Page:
Most at risk, of course, are the people of Iran, people as peaceful as any other, or perhaps more so. As in any country, no matter what its government, the people of Iran are fundamentally good, decent, peaceful, just, and fundamentally like you and me. I've met people from Iran. You may have met people from Iran. They look like this. They're not a different species. They're not evil. A "surgical strike" against a "facility" in their country would cause a great many of them to die very painful and horrible deaths. Even if you imagine that Iran would not retaliate for such attacks, this is what the attacks would in themselves consist of: mass murder. And what would that accomplish? It would unite the people of Iran and much of the world against the United States. It would justify in the eyes of much of the world an underground Iranian program to develop nuclear weapons, a program that probably does not exist at present, except to the extent that legal nuclear energy programs move a country closer to weapons development. The environmental damage would be tremendous, the precedent set incredibly dangerous, all talk of cutting the U.S. military budget would be buried in a wave of war frenzy, civil liberties and representative government would be flushed down the Potomac, a nuclear arms race would spread to additional countries, and any momentary sadistic glee would be outweighed by accelerating home foreclosures, mounting student debt, and accumulating layers of cultural stupidity.
Strategically, legally, and morally weapons possession is not grounds for war, and neither is pursuit of weapons possession. And neither, I might add, with Iraq in mind, is theoretically possible pursuit of weapons never acted upon. Israel has nuclear weapons. The United States has more nuclear weapons than any other country. There can be no justification for attacking the United States, Israel, or any other country. The pretense that Iran has or will soon have nuclear weapons is, in any case, just a pretense, one that has been revived, debunked, and revived again like a zombie for years and years. But that's not the really absurd part of this false claim for something that amounts to no justification for war whatsoever. The really absurd part is that it was the United States in 1976 that pushed nuclear energy on Iran. In 2000 the CIA gave the Iranian government (slightly flawed) plans to build a nuclear bomb. In 2003, Iran proposed negotiations with the United States with everything on the table, including its nuclear technology, and the United States refused. Shortly thereafter, the United States started angling for a war. Meanwhile, U.S.-led sanctions prevent Iran from developing wind energy, while the Koch brothers are allowed to trade with Iran without penalty.
Another area of ongoing lie debunking, one that almost exactly parallels the buildup to the 2003 attack on Iraq, is the relentless false claim, including by candidates for U.S. President, that Iran has not allowed inspectors into its country or given them access to its sites. Iran has, in fact, voluntarily accepted stricter standards than the IAEA requires. And of course a separate line of propaganda, albeit a contradictory one, holds that the IAEA has discovered a nuclear weapons program in Iran. Under the nuclear non-proliferation treaty (NPT), Iran was not required to declare all of its installations, and early last decade it chose not to, as the United States violated that same treaty by blocking Germany, China, and others from providing nuclear energy equipment to Iran. While Iran remains in compliance with the NPT, India and Pakistan and Israel have not signed it and North Korea has withdrawn from it, while the United States and other nuclear powers continuously violate it by failing to reduce arms, by providing arms to other countries such as India, and by developing new nuclear weapons.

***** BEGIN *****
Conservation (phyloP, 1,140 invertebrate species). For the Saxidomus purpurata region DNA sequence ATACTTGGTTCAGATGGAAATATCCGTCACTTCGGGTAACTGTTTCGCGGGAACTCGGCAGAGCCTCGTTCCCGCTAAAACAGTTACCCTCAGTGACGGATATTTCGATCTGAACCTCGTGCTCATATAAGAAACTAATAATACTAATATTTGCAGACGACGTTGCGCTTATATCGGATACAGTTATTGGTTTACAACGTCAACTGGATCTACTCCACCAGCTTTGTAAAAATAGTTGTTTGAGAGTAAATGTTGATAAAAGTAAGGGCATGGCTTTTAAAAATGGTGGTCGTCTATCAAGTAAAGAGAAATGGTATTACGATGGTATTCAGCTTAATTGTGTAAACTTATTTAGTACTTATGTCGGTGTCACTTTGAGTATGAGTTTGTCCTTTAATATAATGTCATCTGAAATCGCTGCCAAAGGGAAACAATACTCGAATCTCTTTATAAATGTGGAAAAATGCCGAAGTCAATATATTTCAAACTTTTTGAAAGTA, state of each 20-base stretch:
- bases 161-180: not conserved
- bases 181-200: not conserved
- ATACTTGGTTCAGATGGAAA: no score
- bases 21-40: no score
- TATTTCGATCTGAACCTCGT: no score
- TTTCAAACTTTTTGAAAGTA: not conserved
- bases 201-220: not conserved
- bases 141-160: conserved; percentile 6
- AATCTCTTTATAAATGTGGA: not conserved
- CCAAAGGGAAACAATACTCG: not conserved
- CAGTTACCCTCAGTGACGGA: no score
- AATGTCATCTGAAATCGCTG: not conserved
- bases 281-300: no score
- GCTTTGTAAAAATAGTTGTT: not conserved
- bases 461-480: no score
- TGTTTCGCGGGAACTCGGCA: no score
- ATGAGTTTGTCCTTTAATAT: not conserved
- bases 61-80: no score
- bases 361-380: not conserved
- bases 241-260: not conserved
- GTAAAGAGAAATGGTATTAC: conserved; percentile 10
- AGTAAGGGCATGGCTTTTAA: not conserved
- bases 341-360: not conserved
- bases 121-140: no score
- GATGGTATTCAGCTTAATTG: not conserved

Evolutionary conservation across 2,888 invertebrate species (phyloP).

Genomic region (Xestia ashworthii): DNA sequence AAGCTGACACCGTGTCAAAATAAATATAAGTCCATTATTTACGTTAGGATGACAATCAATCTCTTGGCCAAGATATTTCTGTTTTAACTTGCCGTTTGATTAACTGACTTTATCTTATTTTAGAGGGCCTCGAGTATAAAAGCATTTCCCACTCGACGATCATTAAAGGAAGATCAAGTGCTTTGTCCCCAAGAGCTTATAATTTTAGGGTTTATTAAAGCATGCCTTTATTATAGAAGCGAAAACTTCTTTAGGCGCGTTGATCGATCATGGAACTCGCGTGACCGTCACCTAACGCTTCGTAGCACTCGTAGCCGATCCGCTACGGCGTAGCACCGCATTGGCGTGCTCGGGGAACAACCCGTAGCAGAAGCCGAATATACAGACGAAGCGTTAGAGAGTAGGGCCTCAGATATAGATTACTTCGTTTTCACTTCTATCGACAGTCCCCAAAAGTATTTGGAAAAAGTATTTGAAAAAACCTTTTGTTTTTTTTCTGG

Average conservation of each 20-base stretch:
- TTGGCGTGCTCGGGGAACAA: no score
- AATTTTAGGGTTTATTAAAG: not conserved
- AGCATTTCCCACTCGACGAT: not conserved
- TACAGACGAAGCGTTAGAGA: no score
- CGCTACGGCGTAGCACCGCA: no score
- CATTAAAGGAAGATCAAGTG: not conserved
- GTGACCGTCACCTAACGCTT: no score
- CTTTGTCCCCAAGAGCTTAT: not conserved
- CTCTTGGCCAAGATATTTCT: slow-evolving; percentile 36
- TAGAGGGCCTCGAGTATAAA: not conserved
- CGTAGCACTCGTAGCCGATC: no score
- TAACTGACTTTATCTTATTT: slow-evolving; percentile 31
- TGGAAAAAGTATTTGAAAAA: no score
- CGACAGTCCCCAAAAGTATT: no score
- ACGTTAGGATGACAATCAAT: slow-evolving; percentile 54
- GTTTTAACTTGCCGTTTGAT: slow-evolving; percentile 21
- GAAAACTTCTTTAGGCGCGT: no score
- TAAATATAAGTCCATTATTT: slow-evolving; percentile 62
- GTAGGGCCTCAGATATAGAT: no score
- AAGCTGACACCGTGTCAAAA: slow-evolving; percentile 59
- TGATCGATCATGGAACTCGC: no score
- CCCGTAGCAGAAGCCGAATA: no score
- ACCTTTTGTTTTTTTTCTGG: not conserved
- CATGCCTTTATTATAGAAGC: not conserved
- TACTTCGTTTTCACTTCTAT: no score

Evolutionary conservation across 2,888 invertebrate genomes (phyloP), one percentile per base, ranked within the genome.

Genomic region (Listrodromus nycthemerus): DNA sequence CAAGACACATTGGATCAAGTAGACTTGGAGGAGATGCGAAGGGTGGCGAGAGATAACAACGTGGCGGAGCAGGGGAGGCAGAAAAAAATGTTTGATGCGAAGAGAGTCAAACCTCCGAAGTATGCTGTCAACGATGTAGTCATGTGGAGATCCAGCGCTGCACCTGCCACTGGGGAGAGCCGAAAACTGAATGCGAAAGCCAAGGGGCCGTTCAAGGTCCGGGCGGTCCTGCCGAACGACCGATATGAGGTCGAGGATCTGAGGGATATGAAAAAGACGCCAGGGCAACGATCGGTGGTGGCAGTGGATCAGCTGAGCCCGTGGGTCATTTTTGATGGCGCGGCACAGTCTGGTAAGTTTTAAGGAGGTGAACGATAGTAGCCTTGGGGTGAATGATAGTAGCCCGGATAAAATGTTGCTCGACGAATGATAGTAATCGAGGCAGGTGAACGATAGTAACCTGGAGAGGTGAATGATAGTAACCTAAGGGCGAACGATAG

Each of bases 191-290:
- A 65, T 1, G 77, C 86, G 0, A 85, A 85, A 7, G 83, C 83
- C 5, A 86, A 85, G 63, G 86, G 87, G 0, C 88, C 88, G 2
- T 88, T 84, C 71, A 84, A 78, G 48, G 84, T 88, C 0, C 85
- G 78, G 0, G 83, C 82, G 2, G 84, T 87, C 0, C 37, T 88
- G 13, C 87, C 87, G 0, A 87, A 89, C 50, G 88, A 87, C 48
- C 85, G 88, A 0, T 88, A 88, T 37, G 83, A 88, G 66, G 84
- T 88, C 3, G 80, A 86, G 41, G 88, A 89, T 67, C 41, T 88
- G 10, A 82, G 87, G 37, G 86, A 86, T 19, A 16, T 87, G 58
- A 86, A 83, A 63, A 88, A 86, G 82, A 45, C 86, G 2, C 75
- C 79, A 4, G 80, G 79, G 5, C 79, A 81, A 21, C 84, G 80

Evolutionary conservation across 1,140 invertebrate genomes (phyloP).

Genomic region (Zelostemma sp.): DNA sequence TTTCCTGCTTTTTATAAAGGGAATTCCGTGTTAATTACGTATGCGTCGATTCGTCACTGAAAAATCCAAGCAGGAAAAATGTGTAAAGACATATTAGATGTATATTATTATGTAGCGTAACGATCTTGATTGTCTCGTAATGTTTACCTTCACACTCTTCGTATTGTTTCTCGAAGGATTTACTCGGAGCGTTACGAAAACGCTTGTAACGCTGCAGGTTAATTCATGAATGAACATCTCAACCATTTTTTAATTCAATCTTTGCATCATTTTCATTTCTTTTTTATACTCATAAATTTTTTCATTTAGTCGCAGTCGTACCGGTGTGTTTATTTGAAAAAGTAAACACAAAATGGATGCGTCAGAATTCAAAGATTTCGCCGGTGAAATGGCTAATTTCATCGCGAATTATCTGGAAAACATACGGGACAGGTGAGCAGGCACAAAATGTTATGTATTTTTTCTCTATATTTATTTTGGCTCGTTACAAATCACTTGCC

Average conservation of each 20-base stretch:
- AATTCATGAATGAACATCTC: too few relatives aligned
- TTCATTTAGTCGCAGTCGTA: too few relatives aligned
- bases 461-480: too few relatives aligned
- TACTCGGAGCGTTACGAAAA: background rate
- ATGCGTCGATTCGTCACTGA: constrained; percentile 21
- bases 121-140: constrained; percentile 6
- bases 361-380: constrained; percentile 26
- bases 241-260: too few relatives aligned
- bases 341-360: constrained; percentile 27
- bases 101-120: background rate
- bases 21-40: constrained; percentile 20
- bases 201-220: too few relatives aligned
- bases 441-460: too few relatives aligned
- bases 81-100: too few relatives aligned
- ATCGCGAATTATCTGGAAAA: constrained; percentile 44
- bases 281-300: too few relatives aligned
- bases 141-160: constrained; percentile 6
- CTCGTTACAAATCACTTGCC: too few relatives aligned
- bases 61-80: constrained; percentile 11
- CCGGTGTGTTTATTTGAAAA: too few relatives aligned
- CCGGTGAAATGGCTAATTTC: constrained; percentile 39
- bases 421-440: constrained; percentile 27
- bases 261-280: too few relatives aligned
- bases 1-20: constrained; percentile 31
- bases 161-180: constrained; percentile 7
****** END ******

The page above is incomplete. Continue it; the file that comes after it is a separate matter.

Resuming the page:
This is what the empire of U.S. military bases looks like to Iran. Try to imagine if you lived there, what you would think of this.
Who is threatening whom?
Here are the sizes of national militaries:
Who is the greater danger to whom? The point is not that Iran should be free to attack the United States or anyone else because its military is smaller. The point is that doing so would be national suicide. It would also be something Iran has not done for centuries. But it would be typical U.S. behavior.
Are you ready for an even more absurd twist? This is on the same scale as Bush's comment about not really giving much thought to Osama bin Laden. Are you ready? The proponents of attacking Iran themselves admit that if Iran had nukes it would not use them. This is from the American Enterprise Institute:
"The biggest problem for the United States is not Iran getting a nuclear weapon and testing it, it's Iran getting a nuclear weapon and not using it. Because the second that they have one and they don't do anything bad, all of the naysayers are going to come back and say, 'See, we told you Iran is a responsible power. We told you Iran wasn't getting nuclear weapons in order to use them immediately.' ... And they will eventually define Iran with nuclear weapons as not a problem."
Is that clear? Iran using a nuclear weapon would be bad: environmental damage, loss of human life, hideous pain and suffering, yada, yada, yada. But what would be really bad would be Iran acquiring a nuclear weapon and doing what every other nation with them has done since Nagasaki: nothing. That would be really bad because it would damage an argument for war and make war more difficult, thus allowing Iran to run its country as it, rather than the United States, sees fit. Of course it might run it very badly (although we're hardly establishing a model for the world over here either), but it would run it without U.S. approval, and that would be worse than nuclear destruction.